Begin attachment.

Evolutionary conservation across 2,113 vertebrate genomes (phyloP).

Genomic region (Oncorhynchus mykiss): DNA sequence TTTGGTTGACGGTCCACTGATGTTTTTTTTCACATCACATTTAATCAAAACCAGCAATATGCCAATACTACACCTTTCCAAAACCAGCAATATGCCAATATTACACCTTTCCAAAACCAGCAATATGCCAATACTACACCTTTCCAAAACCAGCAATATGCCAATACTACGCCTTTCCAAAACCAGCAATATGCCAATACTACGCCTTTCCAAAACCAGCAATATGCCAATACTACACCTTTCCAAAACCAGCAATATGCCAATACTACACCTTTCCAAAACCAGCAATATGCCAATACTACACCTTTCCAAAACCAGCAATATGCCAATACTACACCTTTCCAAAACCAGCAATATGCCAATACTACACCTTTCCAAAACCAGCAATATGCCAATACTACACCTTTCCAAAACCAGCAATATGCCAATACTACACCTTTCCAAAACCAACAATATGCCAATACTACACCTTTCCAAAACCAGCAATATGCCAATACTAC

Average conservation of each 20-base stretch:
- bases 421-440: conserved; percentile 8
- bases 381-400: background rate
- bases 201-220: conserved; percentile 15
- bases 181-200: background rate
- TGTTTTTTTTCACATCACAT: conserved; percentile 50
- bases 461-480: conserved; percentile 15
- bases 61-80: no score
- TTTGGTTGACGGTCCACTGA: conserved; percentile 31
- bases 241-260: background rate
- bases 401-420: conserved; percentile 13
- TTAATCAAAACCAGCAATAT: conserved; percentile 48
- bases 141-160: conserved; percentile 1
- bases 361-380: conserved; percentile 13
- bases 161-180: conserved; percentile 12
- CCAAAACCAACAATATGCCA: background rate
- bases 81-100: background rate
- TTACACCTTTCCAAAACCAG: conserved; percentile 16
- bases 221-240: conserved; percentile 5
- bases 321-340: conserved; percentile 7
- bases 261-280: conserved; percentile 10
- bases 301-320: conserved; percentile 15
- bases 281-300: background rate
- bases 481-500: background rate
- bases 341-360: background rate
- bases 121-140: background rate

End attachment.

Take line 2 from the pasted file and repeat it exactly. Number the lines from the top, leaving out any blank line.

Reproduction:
Genomic region (Oncorhynchus mykiss): DNA sequence TTTGGTTGACGGTCCACTGATGTTTTTTTTCACATCACATTTAATCAAAACCAGCAATATGCCAATACTACACCTTTCCAAAACCAGCAATATGCCAATATTACACCTTTCCAAAACCAGCAATATGCCAATACTACACCTTTCCAAAACCAGCAATATGCCAATACTACGCCTTTCCAAAACCAGCAATATGCCAATACTACGCCTTTCCAAAACCAGCAATATGCCAATACTACACCTTTCCAAAACCAGCAATATGCCAATACTACACCTTTCCAAAACCAGCAATATGCCAATACTACACCTTTCCAAAACCAGCAATATGCCAATACTACACCTTTCCAAAACCAGCAATATGCCAATACTACACCTTTCCAAAACCAGCAATATGCCAATACTACACCTTTCCAAAACCAGCAATATGCCAATACTACACCTTTCCAAAACCAACAATATGCCAATACTACACCTTTCCAAAACCAGCAATATGCCAATACTAC